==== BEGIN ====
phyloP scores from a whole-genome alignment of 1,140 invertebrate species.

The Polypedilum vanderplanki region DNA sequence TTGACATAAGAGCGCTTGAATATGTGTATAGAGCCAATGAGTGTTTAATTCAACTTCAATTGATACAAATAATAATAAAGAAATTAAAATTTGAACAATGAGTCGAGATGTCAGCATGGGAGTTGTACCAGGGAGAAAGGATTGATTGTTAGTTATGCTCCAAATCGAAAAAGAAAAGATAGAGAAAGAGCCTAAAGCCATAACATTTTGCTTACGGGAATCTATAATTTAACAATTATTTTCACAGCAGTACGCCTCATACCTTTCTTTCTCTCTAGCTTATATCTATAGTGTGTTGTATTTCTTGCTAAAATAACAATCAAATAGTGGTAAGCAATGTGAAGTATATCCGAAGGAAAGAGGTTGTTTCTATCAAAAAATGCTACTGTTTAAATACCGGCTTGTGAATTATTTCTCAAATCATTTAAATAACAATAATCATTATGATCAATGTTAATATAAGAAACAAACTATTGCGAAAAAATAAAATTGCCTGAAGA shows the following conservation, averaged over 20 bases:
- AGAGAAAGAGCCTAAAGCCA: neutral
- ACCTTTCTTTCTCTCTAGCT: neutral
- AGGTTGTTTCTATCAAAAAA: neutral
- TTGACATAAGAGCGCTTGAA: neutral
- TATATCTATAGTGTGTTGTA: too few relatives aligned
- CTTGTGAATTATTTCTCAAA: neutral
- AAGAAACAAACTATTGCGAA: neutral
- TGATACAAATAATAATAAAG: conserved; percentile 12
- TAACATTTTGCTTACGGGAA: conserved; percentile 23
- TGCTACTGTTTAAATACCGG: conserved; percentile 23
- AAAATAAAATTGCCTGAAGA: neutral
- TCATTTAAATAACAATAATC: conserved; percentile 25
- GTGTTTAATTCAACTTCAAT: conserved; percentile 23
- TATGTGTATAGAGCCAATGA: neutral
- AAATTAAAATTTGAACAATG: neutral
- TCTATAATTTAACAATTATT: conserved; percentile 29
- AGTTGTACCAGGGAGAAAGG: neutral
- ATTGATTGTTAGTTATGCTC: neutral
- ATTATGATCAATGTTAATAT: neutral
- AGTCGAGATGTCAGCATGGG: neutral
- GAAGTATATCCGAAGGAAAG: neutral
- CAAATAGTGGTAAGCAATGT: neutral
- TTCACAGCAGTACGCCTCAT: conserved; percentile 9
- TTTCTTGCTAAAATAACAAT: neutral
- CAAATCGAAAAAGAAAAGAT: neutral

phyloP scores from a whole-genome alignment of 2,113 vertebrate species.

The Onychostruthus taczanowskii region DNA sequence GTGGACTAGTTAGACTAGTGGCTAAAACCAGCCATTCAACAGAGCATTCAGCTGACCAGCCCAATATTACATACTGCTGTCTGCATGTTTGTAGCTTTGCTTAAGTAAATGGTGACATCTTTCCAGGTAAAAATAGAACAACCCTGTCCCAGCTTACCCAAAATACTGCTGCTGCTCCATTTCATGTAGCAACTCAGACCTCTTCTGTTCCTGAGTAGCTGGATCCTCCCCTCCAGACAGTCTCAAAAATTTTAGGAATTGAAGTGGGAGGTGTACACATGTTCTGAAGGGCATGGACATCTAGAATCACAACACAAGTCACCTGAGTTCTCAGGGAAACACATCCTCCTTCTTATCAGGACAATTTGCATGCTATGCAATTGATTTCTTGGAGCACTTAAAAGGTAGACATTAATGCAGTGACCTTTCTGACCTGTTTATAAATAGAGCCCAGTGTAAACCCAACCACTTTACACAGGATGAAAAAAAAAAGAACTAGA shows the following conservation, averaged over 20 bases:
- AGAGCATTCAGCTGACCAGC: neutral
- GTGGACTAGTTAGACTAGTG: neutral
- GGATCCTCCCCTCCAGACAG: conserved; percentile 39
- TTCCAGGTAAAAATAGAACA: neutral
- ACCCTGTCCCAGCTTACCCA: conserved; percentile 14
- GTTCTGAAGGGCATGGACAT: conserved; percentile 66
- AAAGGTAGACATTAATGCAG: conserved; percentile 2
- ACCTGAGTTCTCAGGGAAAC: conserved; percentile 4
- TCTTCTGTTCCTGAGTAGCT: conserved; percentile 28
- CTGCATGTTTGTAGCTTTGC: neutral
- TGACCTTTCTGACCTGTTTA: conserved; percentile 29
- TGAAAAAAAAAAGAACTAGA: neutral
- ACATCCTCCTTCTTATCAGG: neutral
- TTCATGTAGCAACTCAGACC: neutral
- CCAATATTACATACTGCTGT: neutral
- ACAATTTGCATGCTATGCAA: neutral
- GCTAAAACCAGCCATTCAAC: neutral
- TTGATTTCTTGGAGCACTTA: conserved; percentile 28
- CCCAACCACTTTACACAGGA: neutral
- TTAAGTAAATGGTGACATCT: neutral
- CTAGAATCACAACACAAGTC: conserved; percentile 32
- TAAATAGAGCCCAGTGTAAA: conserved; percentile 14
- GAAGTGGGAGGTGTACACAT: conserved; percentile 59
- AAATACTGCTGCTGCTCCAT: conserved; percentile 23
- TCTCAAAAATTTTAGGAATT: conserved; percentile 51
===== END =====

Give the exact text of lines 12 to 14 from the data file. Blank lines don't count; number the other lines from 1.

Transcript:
- TGCTACTGTTTAAATACCGG: conserved; percentile 23
- AAAATAAAATTGCCTGAAGA: neutral
- TCATTTAAATAACAATAATC: conserved; percentile 25